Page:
Happy mid-autumn festival! This festival is held on the 15th day of the 8th month in the Chinese calendar. With mid-autumn festival, two very important things come to play; the mooncakes and lanterns! I love both. 🙂 Remember my previous homemade lotus seed paste post? Now’s the time to utilize those lotus seed paste for making mooncake. I tried my hands on making mooncake with my sister and found it to be really easy and fun. You should try it too!
Single yolk lotus paste mooncake. That’s my lantern. Hehe
Fish shaped mooncake biscuits.
Piglet shaped mooncake biscuits.
Let’s make mooncakes. And I also found that you actually use mooncake’s skin to make mooncake biscuits. We’ll try both here. First let’s tackle the mooncakes.
Use Lyle’s brand of golden syrup to make mooncake. Recommended by baking gurus.
Place golden syrup, peanut oil, alkaline water and 2 tablespoons super fine flour in a bowl. Mix well and leave it for 30 mins to 1 hour.
In a mixing bowl, place 500g super fine flour. Make a well. Pour the mixture into the well. Mix the ingredients and then transfer to a flat surface and knead lightly until combine. The dough should not stick to your hand/surface and is soft.
Make dough into a large ball and cover with damp cloth for 30 minutes. We used cling film instead.
Then divide dough into 55g each (it will yield nearly 15 portions). Make into balls. This is the mooncake skin. Please note this measurement is based on our mooncake mould size. Yours might differ. Please refer to recipe below for explanation.
Now take 1 portion of lotus seed paste which is 70g. Make a hole in the center. Again weight is based on our mooncake mould size.
Place a salted egg yolk in the hole.
Slowly wrap the salted egg yolk.
Make into a ball. Repeat with the rest of the lotus seed paste and salted egg yolks.
Next take 1 portion of mooncake skin. Flattened with rolling pin. You need trial and error to estimate how large the flattened surface should be. It should be big enough to wrap around your lotus paste+salted egg yolk ball.
Now take 1 portion of lotus paste+salted egg yolk ball and place on the center.
Wrap the mooncake skin over it.
Roll on your palm to smoothen the creases and make into a ball.
Dusk the mooncake mould with flour.
Place the ball into the mould.
Use your palm to press the ball. Make sure the edges are filled and flatten as well.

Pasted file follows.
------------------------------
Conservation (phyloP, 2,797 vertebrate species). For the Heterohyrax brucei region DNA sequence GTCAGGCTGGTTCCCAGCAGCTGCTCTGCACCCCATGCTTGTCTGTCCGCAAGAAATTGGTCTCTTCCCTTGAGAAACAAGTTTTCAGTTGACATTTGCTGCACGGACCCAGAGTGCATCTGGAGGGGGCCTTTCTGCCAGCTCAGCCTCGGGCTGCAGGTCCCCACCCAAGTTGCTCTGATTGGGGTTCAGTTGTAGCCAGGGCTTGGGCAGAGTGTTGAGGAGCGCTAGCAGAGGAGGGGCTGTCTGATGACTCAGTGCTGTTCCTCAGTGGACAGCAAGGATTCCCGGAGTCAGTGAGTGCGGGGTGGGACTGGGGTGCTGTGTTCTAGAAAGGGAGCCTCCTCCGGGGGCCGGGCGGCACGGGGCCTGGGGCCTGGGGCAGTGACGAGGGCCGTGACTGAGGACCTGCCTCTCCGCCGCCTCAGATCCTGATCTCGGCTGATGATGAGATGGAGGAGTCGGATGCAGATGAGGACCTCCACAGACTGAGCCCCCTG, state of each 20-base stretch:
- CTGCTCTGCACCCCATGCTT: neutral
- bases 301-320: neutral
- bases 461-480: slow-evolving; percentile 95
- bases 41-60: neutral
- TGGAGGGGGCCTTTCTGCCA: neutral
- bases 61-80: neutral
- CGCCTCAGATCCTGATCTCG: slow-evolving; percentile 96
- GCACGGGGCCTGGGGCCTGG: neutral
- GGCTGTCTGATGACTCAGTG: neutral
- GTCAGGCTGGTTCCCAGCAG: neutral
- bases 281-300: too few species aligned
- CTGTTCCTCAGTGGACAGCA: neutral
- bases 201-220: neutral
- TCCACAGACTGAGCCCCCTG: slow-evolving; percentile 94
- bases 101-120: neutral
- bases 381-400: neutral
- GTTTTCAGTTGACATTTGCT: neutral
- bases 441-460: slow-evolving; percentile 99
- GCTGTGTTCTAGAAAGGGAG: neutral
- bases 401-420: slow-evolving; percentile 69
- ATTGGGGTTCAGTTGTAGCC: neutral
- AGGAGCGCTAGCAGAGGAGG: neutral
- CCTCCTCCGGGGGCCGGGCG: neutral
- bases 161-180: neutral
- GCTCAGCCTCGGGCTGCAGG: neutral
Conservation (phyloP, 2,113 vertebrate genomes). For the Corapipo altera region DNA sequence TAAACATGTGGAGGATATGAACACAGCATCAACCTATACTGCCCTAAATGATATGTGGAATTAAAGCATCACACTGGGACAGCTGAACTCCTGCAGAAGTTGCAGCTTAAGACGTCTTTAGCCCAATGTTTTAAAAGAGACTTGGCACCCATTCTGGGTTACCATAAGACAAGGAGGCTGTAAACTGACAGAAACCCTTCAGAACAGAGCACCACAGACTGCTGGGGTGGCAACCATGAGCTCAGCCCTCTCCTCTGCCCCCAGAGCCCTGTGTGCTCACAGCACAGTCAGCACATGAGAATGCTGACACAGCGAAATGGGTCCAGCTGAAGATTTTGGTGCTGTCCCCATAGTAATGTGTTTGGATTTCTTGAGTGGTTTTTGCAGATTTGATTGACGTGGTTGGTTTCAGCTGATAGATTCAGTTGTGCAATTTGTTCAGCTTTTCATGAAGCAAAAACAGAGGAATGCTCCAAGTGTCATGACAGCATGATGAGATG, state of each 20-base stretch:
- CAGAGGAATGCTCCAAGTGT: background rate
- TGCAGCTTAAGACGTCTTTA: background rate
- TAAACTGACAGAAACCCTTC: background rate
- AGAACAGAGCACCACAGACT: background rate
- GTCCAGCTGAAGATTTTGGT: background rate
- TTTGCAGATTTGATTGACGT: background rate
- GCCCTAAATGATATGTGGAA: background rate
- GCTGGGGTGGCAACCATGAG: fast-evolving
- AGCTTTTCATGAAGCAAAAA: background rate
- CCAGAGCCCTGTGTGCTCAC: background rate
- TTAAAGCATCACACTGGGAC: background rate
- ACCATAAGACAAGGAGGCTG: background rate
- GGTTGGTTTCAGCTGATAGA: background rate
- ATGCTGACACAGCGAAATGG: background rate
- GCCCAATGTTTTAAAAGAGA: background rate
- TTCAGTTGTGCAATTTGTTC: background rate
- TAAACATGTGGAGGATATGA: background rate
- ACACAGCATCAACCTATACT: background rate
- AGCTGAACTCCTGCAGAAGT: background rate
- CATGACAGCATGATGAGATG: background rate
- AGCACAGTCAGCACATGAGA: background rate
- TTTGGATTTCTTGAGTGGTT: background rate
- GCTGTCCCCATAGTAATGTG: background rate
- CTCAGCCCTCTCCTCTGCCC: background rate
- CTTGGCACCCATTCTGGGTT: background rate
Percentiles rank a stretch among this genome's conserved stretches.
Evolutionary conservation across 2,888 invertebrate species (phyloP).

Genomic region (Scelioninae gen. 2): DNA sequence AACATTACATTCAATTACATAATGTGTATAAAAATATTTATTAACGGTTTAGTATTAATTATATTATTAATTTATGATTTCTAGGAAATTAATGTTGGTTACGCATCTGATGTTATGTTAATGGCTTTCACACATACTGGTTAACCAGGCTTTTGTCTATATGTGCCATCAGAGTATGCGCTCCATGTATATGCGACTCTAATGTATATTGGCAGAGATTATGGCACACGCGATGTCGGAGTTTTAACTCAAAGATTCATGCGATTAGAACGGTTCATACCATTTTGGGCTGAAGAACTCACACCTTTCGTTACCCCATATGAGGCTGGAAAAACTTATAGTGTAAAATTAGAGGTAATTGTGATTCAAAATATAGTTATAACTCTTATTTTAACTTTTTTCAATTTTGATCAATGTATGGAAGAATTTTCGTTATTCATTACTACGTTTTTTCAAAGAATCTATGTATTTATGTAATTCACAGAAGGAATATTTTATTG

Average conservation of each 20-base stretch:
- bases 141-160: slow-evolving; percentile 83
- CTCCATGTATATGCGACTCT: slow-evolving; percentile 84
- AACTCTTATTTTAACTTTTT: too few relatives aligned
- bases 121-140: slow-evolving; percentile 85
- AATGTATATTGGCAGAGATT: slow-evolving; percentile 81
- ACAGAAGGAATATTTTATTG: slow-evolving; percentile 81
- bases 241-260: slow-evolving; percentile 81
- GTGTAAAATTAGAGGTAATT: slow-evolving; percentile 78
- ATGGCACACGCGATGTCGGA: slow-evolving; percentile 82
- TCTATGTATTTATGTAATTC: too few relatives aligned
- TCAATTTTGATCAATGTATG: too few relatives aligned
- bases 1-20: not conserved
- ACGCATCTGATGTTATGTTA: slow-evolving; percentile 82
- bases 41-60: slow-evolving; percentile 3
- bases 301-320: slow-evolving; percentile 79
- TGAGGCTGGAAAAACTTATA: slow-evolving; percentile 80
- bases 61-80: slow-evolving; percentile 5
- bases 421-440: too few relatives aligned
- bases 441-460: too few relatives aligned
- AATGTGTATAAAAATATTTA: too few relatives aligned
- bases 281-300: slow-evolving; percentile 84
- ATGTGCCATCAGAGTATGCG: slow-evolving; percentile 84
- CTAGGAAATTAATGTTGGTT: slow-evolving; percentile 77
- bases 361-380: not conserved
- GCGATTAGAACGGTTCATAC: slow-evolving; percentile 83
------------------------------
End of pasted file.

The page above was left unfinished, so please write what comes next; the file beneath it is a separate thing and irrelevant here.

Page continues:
Knock lightly on all 4 sides of the mould to dislodge the mooncake.
Finally carefully dislodge the imprinted mooncake.
Place the mooncake on a tray lined with baking paper. Repeat the steps for the remaining mooncakes, make sure to cover with cling film to prevent it from drying.
Spray some water (not too much) on mooncakes’ surface. We used water spray bottle. Then bake in preheated oven at 230oC for 10 minutes.
Remove and cool the mooncakes for about 10 minutes. Then brush mooncakes’ surface with egg wash. Bake once more for about 10 minutes until golden brown. That’s it.
Please note that you should’t eat the mooncakes right away. Keep it in a covered container for few days before you dig into it. It’s to allow the development of flavours and also for the oil to seep out of the skins to give the mooncake a nice glossy finish.
Single yolk lotus paste mooncake.
Aesthetically not as beautiful as store-bought mooncakes but taste good. 🙂
Now, on how to make mooncake biscuit.
As I mentioned earlier, mooncake biscuits are made from mooncake’s skins. This recipe will yield about 15 mooncakes. If you choose not to make that many mooncakes, you can use the rest of the mooncake skin to make mooncake biscuits. How much dough to make mooncake biscuits depends on your mould shape and size.
For e.g. this fish mooncake biscuit mold of ours uses 35g of mooncake skin dough. Shape them into balls for easier handling.
Flour the mooncake biscuit mould.
Press dough into mould. Knock and dislodge the imprinted biscuits like what you did with the mooncake and follow the baking procedure like the mooncake too. For more info, refer recipe below.
Unbake mooncake biscuits. Piglets and fishes. Cute ya?
Again brush with egg wash after cooled down from 10 minutes baking. Continue with 10 minutes of baking or until golden brown.
Same goes with mooncake biscuits, you should keep the biscuits for few days before eating it.
Fish shaped mooncake biscuits.